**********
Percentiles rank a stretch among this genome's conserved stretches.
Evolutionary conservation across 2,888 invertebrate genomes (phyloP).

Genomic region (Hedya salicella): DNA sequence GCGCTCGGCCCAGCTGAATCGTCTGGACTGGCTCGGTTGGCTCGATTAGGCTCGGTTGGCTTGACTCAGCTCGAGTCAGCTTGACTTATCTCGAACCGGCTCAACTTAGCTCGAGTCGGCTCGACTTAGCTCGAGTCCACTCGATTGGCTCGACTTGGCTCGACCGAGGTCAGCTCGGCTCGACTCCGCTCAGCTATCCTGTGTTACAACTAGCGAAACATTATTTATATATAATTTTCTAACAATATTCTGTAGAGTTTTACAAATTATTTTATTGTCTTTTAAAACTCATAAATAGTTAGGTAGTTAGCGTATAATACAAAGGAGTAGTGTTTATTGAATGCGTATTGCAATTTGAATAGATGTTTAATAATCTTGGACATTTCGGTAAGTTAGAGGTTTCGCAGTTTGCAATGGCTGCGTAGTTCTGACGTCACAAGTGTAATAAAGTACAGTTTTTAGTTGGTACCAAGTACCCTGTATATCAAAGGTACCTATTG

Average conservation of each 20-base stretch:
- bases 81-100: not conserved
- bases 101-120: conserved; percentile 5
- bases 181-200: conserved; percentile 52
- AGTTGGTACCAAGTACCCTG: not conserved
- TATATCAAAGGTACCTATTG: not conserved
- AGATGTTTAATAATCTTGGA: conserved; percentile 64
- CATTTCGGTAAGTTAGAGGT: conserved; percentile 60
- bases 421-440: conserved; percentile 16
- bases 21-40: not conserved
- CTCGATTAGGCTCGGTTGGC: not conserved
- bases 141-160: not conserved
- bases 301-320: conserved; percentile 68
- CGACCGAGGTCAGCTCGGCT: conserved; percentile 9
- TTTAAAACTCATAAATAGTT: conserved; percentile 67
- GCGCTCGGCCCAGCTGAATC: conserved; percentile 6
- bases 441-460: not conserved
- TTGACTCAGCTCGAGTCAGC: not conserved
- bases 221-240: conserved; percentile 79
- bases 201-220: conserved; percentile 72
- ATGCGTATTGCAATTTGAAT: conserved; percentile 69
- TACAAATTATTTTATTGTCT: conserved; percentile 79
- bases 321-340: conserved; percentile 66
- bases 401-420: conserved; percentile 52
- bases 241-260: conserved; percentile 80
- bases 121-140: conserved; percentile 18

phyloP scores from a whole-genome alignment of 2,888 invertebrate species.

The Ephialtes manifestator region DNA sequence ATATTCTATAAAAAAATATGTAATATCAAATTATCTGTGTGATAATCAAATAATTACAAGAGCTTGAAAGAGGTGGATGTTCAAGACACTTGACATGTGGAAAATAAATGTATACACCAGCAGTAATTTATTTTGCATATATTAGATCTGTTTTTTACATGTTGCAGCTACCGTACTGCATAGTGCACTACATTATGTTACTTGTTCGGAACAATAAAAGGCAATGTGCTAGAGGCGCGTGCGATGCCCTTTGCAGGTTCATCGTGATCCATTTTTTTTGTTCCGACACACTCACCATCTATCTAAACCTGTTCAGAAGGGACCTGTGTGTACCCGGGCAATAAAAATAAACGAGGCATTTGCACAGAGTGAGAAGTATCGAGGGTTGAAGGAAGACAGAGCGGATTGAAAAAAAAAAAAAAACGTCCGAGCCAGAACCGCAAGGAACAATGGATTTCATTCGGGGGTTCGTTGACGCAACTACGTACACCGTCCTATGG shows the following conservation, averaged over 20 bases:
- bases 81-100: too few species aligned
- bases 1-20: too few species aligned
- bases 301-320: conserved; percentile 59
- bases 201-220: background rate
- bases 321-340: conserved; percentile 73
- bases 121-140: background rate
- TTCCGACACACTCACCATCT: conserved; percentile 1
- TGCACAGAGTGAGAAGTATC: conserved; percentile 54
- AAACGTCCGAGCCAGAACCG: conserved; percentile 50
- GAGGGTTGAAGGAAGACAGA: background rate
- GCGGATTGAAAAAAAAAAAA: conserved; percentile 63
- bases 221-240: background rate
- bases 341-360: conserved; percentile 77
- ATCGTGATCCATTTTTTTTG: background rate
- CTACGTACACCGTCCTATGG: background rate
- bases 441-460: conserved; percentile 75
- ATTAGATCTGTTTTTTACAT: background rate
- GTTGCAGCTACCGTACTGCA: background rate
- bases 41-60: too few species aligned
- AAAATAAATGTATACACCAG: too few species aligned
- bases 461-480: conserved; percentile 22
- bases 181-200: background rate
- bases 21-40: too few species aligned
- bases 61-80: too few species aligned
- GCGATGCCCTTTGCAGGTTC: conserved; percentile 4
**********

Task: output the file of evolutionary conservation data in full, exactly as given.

Percentiles rank a stretch among this genome's conserved stretches.
Evolutionary conservation across 2,888 invertebrate genomes (phyloP).

Genomic region (Hedya salicella): DNA sequence GCGCTCGGCCCAGCTGAATCGTCTGGACTGGCTCGGTTGGCTCGATTAGGCTCGGTTGGCTTGACTCAGCTCGAGTCAGCTTGACTTATCTCGAACCGGCTCAACTTAGCTCGAGTCGGCTCGACTTAGCTCGAGTCCACTCGATTGGCTCGACTTGGCTCGACCGAGGTCAGCTCGGCTCGACTCCGCTCAGCTATCCTGTGTTACAACTAGCGAAACATTATTTATATATAATTTTCTAACAATATTCTGTAGAGTTTTACAAATTATTTTATTGTCTTTTAAAACTCATAAATAGTTAGGTAGTTAGCGTATAATACAAAGGAGTAGTGTTTATTGAATGCGTATTGCAATTTGAATAGATGTTTAATAATCTTGGACATTTCGGTAAGTTAGAGGTTTCGCAGTTTGCAATGGCTGCGTAGTTCTGACGTCACAAGTGTAATAAAGTACAGTTTTTAGTTGGTACCAAGTACCCTGTATATCAAAGGTACCTATTG

Average conservation of each 20-base stretch:
- bases 81-100: not conserved
- bases 101-120: conserved; percentile 5
- bases 181-200: conserved; percentile 52
- AGTTGGTACCAAGTACCCTG: not conserved
- TATATCAAAGGTACCTATTG: not conserved
- AGATGTTTAATAATCTTGGA: conserved; percentile 64
- CATTTCGGTAAGTTAGAGGT: conserved; percentile 60
- bases 421-440: conserved; percentile 16
- bases 21-40: not conserved
- CTCGATTAGGCTCGGTTGGC: not conserved
- bases 141-160: not conserved
- bases 301-320: conserved; percentile 68
- CGACCGAGGTCAGCTCGGCT: conserved; percentile 9
- TTTAAAACTCATAAATAGTT: conserved; percentile 67
- GCGCTCGGCCCAGCTGAATC: conserved; percentile 6
- bases 441-460: not conserved
- TTGACTCAGCTCGAGTCAGC: not conserved
- bases 221-240: conserved; percentile 79
- bases 201-220: conserved; percentile 72
- ATGCGTATTGCAATTTGAAT: conserved; percentile 69
- TACAAATTATTTTATTGTCT: conserved; percentile 79
- bases 321-340: conserved; percentile 66
- bases 401-420: conserved; percentile 52
- bases 241-260: conserved; percentile 80
- bases 121-140: conserved; percentile 18

phyloP scores from a whole-genome alignment of 2,888 invertebrate species.

The Ephialtes manifestator region DNA sequence ATATTCTATAAAAAAATATGTAATATCAAATTATCTGTGTGATAATCAAATAATTACAAGAGCTTGAAAGAGGTGGATGTTCAAGACACTTGACATGTGGAAAATAAATGTATACACCAGCAGTAATTTATTTTGCATATATTAGATCTGTTTTTTACATGTTGCAGCTACCGTACTGCATAGTGCACTACATTATGTTACTTGTTCGGAACAATAAAAGGCAATGTGCTAGAGGCGCGTGCGATGCCCTTTGCAGGTTCATCGTGATCCATTTTTTTTGTTCCGACACACTCACCATCTATCTAAACCTGTTCAGAAGGGACCTGTGTGTACCCGGGCAATAAAAATAAACGAGGCATTTGCACAGAGTGAGAAGTATCGAGGGTTGAAGGAAGACAGAGCGGATTGAAAAAAAAAAAAAAACGTCCGAGCCAGAACCGCAAGGAACAATGGATTTCATTCGGGGGTTCGTTGACGCAACTACGTACACCGTCCTATGG shows the following conservation, averaged over 20 bases:
- bases 81-100: too few species aligned
- bases 1-20: too few species aligned
- bases 301-320: conserved; percentile 59
- bases 201-220: background rate
- bases 321-340: conserved; percentile 73
- bases 121-140: background rate
- TTCCGACACACTCACCATCT: conserved; percentile 1
- TGCACAGAGTGAGAAGTATC: conserved; percentile 54
- AAACGTCCGAGCCAGAACCG: conserved; percentile 50
- GAGGGTTGAAGGAAGACAGA: background rate
- GCGGATTGAAAAAAAAAAAA: conserved; percentile 63
- bases 221-240: background rate
- bases 341-360: conserved; percentile 77
- ATCGTGATCCATTTTTTTTG: background rate
- CTACGTACACCGTCCTATGG: background rate
- bases 441-460: conserved; percentile 75
- ATTAGATCTGTTTTTTACAT: background rate
- GTTGCAGCTACCGTACTGCA: background rate
- bases 41-60: too few species aligned
- AAAATAAATGTATACACCAG: too few species aligned
- bases 461-480: conserved; percentile 22
- bases 181-200: background rate
- bases 21-40: too few species aligned
- bases 61-80: too few species aligned
- GCGATGCCCTTTGCAGGTTC: conserved; percentile 4